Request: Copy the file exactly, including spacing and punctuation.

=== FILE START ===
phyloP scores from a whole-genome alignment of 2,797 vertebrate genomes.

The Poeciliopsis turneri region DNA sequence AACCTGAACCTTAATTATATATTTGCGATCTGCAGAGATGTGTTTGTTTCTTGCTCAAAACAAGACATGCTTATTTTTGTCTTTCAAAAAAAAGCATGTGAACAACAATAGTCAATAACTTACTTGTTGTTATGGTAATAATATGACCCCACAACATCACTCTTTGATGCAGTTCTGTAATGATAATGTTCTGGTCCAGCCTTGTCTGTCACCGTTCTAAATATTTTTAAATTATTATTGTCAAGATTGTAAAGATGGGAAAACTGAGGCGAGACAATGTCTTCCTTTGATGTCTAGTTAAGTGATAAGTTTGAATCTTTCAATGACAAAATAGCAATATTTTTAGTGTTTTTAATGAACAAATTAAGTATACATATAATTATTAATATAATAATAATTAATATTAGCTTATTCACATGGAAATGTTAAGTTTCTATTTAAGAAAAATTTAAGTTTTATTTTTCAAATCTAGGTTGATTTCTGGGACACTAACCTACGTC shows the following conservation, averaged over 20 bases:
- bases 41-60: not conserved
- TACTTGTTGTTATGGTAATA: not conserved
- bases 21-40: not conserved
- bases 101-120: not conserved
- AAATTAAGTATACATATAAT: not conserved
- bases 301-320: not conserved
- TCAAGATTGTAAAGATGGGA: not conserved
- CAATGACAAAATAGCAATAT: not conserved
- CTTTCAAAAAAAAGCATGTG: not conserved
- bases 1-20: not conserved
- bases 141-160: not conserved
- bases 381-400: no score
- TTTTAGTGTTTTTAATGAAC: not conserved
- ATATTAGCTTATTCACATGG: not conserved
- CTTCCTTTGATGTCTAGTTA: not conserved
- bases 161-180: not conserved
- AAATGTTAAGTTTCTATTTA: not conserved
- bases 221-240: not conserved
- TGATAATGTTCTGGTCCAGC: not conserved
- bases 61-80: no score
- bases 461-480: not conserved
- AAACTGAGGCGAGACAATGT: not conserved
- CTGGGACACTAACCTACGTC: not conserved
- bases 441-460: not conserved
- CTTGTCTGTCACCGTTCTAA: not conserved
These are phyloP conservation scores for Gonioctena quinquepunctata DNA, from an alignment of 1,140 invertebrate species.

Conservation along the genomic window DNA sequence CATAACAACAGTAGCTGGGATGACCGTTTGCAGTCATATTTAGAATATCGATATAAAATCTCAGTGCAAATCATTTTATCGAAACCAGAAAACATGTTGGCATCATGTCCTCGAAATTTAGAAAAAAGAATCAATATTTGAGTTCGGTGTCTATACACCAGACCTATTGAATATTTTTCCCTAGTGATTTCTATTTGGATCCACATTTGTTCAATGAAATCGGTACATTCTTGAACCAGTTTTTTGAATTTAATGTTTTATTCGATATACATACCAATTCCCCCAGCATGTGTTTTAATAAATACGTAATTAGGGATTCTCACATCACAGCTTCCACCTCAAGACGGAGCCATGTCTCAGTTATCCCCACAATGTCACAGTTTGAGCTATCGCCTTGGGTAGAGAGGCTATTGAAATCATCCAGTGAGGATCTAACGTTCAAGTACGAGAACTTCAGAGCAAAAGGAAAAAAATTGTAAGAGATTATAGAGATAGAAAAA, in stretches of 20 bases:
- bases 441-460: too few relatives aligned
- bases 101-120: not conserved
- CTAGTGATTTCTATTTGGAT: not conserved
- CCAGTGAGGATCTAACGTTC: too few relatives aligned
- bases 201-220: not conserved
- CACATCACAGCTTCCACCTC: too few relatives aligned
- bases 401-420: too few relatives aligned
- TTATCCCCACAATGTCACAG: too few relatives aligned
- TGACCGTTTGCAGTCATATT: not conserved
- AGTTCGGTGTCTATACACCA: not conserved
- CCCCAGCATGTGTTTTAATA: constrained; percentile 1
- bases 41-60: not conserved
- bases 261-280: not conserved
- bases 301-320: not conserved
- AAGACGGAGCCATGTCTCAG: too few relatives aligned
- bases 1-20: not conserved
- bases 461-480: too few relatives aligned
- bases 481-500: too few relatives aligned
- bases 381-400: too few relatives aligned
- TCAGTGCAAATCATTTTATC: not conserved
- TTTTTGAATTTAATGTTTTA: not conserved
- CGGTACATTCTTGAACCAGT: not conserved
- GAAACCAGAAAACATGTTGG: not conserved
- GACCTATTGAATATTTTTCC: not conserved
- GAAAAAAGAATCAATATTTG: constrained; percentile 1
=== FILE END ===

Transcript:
phyloP scores from a whole-genome alignment of 2,797 vertebrate genomes.

The Poeciliopsis turneri region DNA sequence AACCTGAACCTTAATTATATATTTGCGATCTGCAGAGATGTGTTTGTTTCTTGCTCAAAACAAGACATGCTTATTTTTGTCTTTCAAAAAAAAGCATGTGAACAACAATAGTCAATAACTTACTTGTTGTTATGGTAATAATATGACCCCACAACATCACTCTTTGATGCAGTTCTGTAATGATAATGTTCTGGTCCAGCCTTGTCTGTCACCGTTCTAAATATTTTTAAATTATTATTGTCAAGATTGTAAAGATGGGAAAACTGAGGCGAGACAATGTCTTCCTTTGATGTCTAGTTAAGTGATAAGTTTGAATCTTTCAATGACAAAATAGCAATATTTTTAGTGTTTTTAATGAACAAATTAAGTATACATATAATTATTAATATAATAATAATTAATATTAGCTTATTCACATGGAAATGTTAAGTTTCTATTTAAGAAAAATTTAAGTTTTATTTTTCAAATCTAGGTTGATTTCTGGGACACTAACCTACGTC shows the following conservation, averaged over 20 bases:
- bases 41-60: not conserved
- TACTTGTTGTTATGGTAATA: not conserved
- bases 21-40: not conserved
- bases 101-120: not conserved
- AAATTAAGTATACATATAAT: not conserved
- bases 301-320: not conserved
- TCAAGATTGTAAAGATGGGA: not conserved
- CAATGACAAAATAGCAATAT: not conserved
- CTTTCAAAAAAAAGCATGTG: not conserved
- bases 1-20: not conserved
- bases 141-160: not conserved
- bases 381-400: no score
- TTTTAGTGTTTTTAATGAAC: not conserved
- ATATTAGCTTATTCACATGG: not conserved
- CTTCCTTTGATGTCTAGTTA: not conserved
- bases 161-180: not conserved
- AAATGTTAAGTTTCTATTTA: not conserved
- bases 221-240: not conserved
- TGATAATGTTCTGGTCCAGC: not conserved
- bases 61-80: no score
- bases 461-480: not conserved
- AAACTGAGGCGAGACAATGT: not conserved
- CTGGGACACTAACCTACGTC: not conserved
- bases 441-460: not conserved
- CTTGTCTGTCACCGTTCTAA: not conserved
These are phyloP conservation scores for Gonioctena quinquepunctata DNA, from an alignment of 1,140 invertebrate species.

Conservation along the genomic window DNA sequence CATAACAACAGTAGCTGGGATGACCGTTTGCAGTCATATTTAGAATATCGATATAAAATCTCAGTGCAAATCATTTTATCGAAACCAGAAAACATGTTGGCATCATGTCCTCGAAATTTAGAAAAAAGAATCAATATTTGAGTTCGGTGTCTATACACCAGACCTATTGAATATTTTTCCCTAGTGATTTCTATTTGGATCCACATTTGTTCAATGAAATCGGTACATTCTTGAACCAGTTTTTTGAATTTAATGTTTTATTCGATATACATACCAATTCCCCCAGCATGTGTTTTAATAAATACGTAATTAGGGATTCTCACATCACAGCTTCCACCTCAAGACGGAGCCATGTCTCAGTTATCCCCACAATGTCACAGTTTGAGCTATCGCCTTGGGTAGAGAGGCTATTGAAATCATCCAGTGAGGATCTAACGTTCAAGTACGAGAACTTCAGAGCAAAAGGAAAAAAATTGTAAGAGATTATAGAGATAGAAAAA, in stretches of 20 bases:
- bases 441-460: too few relatives aligned
- bases 101-120: not conserved
- CTAGTGATTTCTATTTGGAT: not conserved
- CCAGTGAGGATCTAACGTTC: too few relatives aligned
- bases 201-220: not conserved
- CACATCACAGCTTCCACCTC: too few relatives aligned
- bases 401-420: too few relatives aligned
- TTATCCCCACAATGTCACAG: too few relatives aligned
- TGACCGTTTGCAGTCATATT: not conserved
- AGTTCGGTGTCTATACACCA: not conserved
- CCCCAGCATGTGTTTTAATA: constrained; percentile 1
- bases 41-60: not conserved
- bases 261-280: not conserved
- bases 301-320: not conserved
- AAGACGGAGCCATGTCTCAG: too few relatives aligned
- bases 1-20: not conserved
- bases 461-480: too few relatives aligned
- bases 481-500: too few relatives aligned
- bases 381-400: too few relatives aligned
- TCAGTGCAAATCATTTTATC: not conserved
- TTTTTGAATTTAATGTTTTA: not conserved
- CGGTACATTCTTGAACCAGT: not conserved
- GAAACCAGAAAACATGTTGG: not conserved
- GACCTATTGAATATTTTTCC: not conserved
- GAAAAAAGAATCAATATTTG: constrained; percentile 1